13.2.14

Two Gnomes

Baldur’s Gate II was cool. Didn't have Counter-Strike's unpredictable humans, firing off semi-predictable TMPs, AK47s, flash bangs and AWPs. Rather, in BG II’s land of Amn, every forest, city, or sewer that you explored felt hand-painted. Every character hand-written, and lovingly, thoughtfully developed. The game was unique, involving, magic. It was the Dungeons & Dragons system, no dice required – just jump in, point, and click – but beautiful in a way I'd never experienced before.

In Amn, there lives a gnomish illusionist named Jan Jansen. In the wealthier districts of Amn’s capital, Athkatla, one finds Jan peddling a hodgepodge of questionably legal wares, explosive inventions, and turnips. My love for this gnome, from the programming that went into generating him, to the voice acting and writing that gave him life, I guess the word love is enough. It'll do.

So it's with a pinch in my chest that I admit Jan's illusions will always disappoint me. Just a little. It’s not that his long-winded tales in Baldur’s Gate II weren’t up to muster (it could never be that), nor was it anything that more or better 3-D graphics, sound design or writing will solve any time soon. But my nerdy little panties are all up in a twist. Jan only creates a handful of unique “illusions.” There’s no imagination. The player can't decide to whip up whatever they want: wisecracking black dragons, farting trolls, or whatever bauble that privileged noblewoman can’t live without (joke's on you, lady!). Jan just isn’t a great illusionist. He’s not programmed to be. And lest Jansen fanatics in the audience find themselves tempted to throw this book hard and fast into the nearest trash bin, let me explain with another gnome.

Me and five friends sit in a basement with concrete flooring and fire-retardant sheeting on the walls. We've resorted to dice, paper, and stacks of cheap neon mechanical pencils for summer entertainments. Poor bastards, right? We’ve adopted the new hybrid D&D system used by Baldur’s Gate II, and I’m dungeon mastering this weird experiment. These are the nerds from my home town. Four guys, one lady, all hilarious – all bringing a hodgepodge of gas station candy, off-color mini pizzas, and baser staples of the junk food pyramid (all requirements for afternoons of gaming, of course).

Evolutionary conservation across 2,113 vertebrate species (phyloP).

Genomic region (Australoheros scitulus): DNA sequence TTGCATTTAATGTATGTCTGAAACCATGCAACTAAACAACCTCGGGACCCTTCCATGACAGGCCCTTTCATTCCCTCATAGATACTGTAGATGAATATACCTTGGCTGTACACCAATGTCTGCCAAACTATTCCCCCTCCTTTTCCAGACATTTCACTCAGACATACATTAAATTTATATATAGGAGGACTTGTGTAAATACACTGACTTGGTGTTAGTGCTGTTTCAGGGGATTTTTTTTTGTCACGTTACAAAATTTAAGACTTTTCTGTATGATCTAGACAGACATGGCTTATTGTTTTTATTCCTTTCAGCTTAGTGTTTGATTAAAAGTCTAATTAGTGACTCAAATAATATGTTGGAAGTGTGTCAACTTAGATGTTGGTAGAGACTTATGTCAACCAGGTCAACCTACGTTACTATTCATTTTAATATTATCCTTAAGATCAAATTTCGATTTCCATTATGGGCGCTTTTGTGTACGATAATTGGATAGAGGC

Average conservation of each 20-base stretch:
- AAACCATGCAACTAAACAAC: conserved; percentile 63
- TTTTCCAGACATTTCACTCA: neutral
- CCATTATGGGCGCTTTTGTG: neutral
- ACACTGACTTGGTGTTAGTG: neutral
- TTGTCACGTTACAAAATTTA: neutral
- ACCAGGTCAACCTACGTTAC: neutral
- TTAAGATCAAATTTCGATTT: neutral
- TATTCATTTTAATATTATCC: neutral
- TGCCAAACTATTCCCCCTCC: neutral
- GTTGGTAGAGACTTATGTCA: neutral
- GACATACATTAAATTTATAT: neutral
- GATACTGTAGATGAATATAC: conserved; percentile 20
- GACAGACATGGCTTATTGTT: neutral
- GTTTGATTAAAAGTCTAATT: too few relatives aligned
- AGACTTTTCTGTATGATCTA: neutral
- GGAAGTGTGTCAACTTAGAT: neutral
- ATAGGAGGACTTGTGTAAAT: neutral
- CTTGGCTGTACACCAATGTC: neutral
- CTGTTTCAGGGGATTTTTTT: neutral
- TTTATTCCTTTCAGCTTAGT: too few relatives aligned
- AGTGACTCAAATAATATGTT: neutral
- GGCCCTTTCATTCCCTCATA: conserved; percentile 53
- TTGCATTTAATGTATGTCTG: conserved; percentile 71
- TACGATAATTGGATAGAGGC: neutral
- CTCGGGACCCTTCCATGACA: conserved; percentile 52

For the next two to three hours, everything I tell them is a lie. Not just The Essential Lie. The geography, the castle they’re visiting, it’s all a lie, run 24-7 by their new “gnomish peasant” guide: Goobie. He’s custom created rooms, lords, ladies, fine dining... All of it reacting as objects and people would and should to my players: these real, intelligent, inquisitive human beings. But they’re not idiots. They know that something is off, that this is all to camouflage what is, in point of fact, a more sinister kind of defunct fortress. Goobie ultimately wins the battle, locks them in a cellar with some variety of ancient beast, so they can distract it while he plunders the fort’s choicer treasures.

And they never played with me again.

Computer programming can transform staggering systems into easy, inviting experiences. But it's the living, breathing humans who make them less predictable, more diverse.

You can program Jan Jansen with clever scripts, a quirky voice, and the ability to summon the same mirror image of himself, every time. But a real-deal illusionist? Paint your car like an ambulance during rush hour, have your boss’ boss suggest a tidy raise, make unpalatable, cruelty-free foods taste like ortolan and fois gras? There's a lot Jan can do with the same pall mall invisibility spell, and his small stature gets him, pretty effectively, around.

But until he can muster a flying demon pony with zebra stripes, who farts pink sparkles and Nerdstank, Jan Jansen is a failure of an illusionist. Just doesn't measure up.

In or out of games, there's always room for live creativity. A conversation that reaches out through the ether and, for whatever reason, taps at your heart. Experiences that capture even shades of it – from the high-speed click-matches of StarCraft and Counter-Strike – to donut and licorice fueled D&D play-acting – they create a place. Sometimes spectacular enough that it's worth the smell.

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